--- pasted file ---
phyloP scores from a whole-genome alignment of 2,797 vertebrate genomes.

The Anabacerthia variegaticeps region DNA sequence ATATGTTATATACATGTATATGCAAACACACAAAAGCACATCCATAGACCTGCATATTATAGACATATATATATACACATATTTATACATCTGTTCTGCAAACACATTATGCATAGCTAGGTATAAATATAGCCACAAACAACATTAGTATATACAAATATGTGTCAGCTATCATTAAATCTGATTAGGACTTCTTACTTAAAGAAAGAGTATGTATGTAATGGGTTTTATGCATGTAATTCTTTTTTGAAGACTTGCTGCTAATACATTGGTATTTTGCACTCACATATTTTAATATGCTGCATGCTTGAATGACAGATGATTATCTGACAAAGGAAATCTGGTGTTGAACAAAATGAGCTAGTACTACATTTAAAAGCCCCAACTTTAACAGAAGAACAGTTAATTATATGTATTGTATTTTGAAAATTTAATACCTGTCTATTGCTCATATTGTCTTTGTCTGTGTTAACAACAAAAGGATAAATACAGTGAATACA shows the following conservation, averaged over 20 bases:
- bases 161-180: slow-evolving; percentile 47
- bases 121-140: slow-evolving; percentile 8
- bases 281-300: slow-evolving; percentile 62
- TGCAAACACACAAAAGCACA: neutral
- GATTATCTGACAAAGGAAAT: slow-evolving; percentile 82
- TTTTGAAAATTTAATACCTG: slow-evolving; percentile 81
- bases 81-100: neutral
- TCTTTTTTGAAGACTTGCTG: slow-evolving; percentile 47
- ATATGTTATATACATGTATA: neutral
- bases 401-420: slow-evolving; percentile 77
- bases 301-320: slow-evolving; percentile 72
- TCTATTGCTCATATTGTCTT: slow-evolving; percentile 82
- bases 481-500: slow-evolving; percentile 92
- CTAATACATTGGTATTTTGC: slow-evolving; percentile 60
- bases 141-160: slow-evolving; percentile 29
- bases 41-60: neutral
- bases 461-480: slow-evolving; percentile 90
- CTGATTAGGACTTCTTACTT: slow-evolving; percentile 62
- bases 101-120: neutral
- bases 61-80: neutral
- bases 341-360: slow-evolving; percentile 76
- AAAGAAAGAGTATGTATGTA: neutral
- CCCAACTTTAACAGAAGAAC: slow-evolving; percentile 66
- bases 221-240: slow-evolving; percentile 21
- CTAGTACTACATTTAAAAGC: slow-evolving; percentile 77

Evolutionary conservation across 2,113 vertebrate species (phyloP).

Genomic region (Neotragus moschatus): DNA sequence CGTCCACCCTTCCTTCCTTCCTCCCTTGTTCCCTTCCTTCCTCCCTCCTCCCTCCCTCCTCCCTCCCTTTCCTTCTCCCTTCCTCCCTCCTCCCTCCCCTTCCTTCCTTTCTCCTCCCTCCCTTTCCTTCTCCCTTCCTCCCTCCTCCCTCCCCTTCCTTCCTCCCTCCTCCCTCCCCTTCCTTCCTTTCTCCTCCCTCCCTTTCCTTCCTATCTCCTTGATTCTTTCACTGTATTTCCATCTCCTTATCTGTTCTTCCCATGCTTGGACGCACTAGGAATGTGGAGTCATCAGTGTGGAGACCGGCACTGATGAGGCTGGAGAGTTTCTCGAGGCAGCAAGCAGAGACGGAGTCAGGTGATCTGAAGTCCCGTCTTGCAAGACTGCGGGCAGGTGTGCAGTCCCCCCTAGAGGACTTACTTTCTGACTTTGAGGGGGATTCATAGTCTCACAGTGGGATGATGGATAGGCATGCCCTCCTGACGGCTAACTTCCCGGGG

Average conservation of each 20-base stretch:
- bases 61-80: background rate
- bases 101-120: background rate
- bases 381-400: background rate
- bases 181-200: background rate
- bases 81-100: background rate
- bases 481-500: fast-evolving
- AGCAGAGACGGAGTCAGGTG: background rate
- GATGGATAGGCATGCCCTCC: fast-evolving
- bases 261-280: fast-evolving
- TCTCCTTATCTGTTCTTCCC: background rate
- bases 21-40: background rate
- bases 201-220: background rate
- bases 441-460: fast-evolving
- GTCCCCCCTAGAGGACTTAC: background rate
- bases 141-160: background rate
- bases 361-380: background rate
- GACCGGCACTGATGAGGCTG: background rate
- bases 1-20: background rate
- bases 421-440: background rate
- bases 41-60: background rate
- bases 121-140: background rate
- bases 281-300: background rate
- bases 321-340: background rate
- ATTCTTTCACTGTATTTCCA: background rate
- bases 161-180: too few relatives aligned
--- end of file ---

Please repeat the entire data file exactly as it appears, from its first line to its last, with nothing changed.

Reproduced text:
phyloP scores from a whole-genome alignment of 2,797 vertebrate genomes.

The Anabacerthia variegaticeps region DNA sequence ATATGTTATATACATGTATATGCAAACACACAAAAGCACATCCATAGACCTGCATATTATAGACATATATATATACACATATTTATACATCTGTTCTGCAAACACATTATGCATAGCTAGGTATAAATATAGCCACAAACAACATTAGTATATACAAATATGTGTCAGCTATCATTAAATCTGATTAGGACTTCTTACTTAAAGAAAGAGTATGTATGTAATGGGTTTTATGCATGTAATTCTTTTTTGAAGACTTGCTGCTAATACATTGGTATTTTGCACTCACATATTTTAATATGCTGCATGCTTGAATGACAGATGATTATCTGACAAAGGAAATCTGGTGTTGAACAAAATGAGCTAGTACTACATTTAAAAGCCCCAACTTTAACAGAAGAACAGTTAATTATATGTATTGTATTTTGAAAATTTAATACCTGTCTATTGCTCATATTGTCTTTGTCTGTGTTAACAACAAAAGGATAAATACAGTGAATACA shows the following conservation, averaged over 20 bases:
- bases 161-180: slow-evolving; percentile 47
- bases 121-140: slow-evolving; percentile 8
- bases 281-300: slow-evolving; percentile 62
- TGCAAACACACAAAAGCACA: neutral
- GATTATCTGACAAAGGAAAT: slow-evolving; percentile 82
- TTTTGAAAATTTAATACCTG: slow-evolving; percentile 81
- bases 81-100: neutral
- TCTTTTTTGAAGACTTGCTG: slow-evolving; percentile 47
- ATATGTTATATACATGTATA: neutral
- bases 401-420: slow-evolving; percentile 77
- bases 301-320: slow-evolving; percentile 72
- TCTATTGCTCATATTGTCTT: slow-evolving; percentile 82
- bases 481-500: slow-evolving; percentile 92
- CTAATACATTGGTATTTTGC: slow-evolving; percentile 60
- bases 141-160: slow-evolving; percentile 29
- bases 41-60: neutral
- bases 461-480: slow-evolving; percentile 90
- CTGATTAGGACTTCTTACTT: slow-evolving; percentile 62
- bases 101-120: neutral
- bases 61-80: neutral
- bases 341-360: slow-evolving; percentile 76
- AAAGAAAGAGTATGTATGTA: neutral
- CCCAACTTTAACAGAAGAAC: slow-evolving; percentile 66
- bases 221-240: slow-evolving; percentile 21
- CTAGTACTACATTTAAAAGC: slow-evolving; percentile 77

Evolutionary conservation across 2,113 vertebrate species (phyloP).

Genomic region (Neotragus moschatus): DNA sequence CGTCCACCCTTCCTTCCTTCCTCCCTTGTTCCCTTCCTTCCTCCCTCCTCCCTCCCTCCTCCCTCCCTTTCCTTCTCCCTTCCTCCCTCCTCCCTCCCCTTCCTTCCTTTCTCCTCCCTCCCTTTCCTTCTCCCTTCCTCCCTCCTCCCTCCCCTTCCTTCCTCCCTCCTCCCTCCCCTTCCTTCCTTTCTCCTCCCTCCCTTTCCTTCCTATCTCCTTGATTCTTTCACTGTATTTCCATCTCCTTATCTGTTCTTCCCATGCTTGGACGCACTAGGAATGTGGAGTCATCAGTGTGGAGACCGGCACTGATGAGGCTGGAGAGTTTCTCGAGGCAGCAAGCAGAGACGGAGTCAGGTGATCTGAAGTCCCGTCTTGCAAGACTGCGGGCAGGTGTGCAGTCCCCCCTAGAGGACTTACTTTCTGACTTTGAGGGGGATTCATAGTCTCACAGTGGGATGATGGATAGGCATGCCCTCCTGACGGCTAACTTCCCGGGG

Average conservation of each 20-base stretch:
- bases 61-80: background rate
- bases 101-120: background rate
- bases 381-400: background rate
- bases 181-200: background rate
- bases 81-100: background rate
- bases 481-500: fast-evolving
- AGCAGAGACGGAGTCAGGTG: background rate
- GATGGATAGGCATGCCCTCC: fast-evolving
- bases 261-280: fast-evolving
- TCTCCTTATCTGTTCTTCCC: background rate
- bases 21-40: background rate
- bases 201-220: background rate
- bases 441-460: fast-evolving
- GTCCCCCCTAGAGGACTTAC: background rate
- bases 141-160: background rate
- bases 361-380: background rate
- GACCGGCACTGATGAGGCTG: background rate
- bases 1-20: background rate
- bases 421-440: background rate
- bases 41-60: background rate
- bases 121-140: background rate
- bases 281-300: background rate
- bases 321-340: background rate
- ATTCTTTCACTGTATTTCCA: background rate
- bases 161-180: too few relatives aligned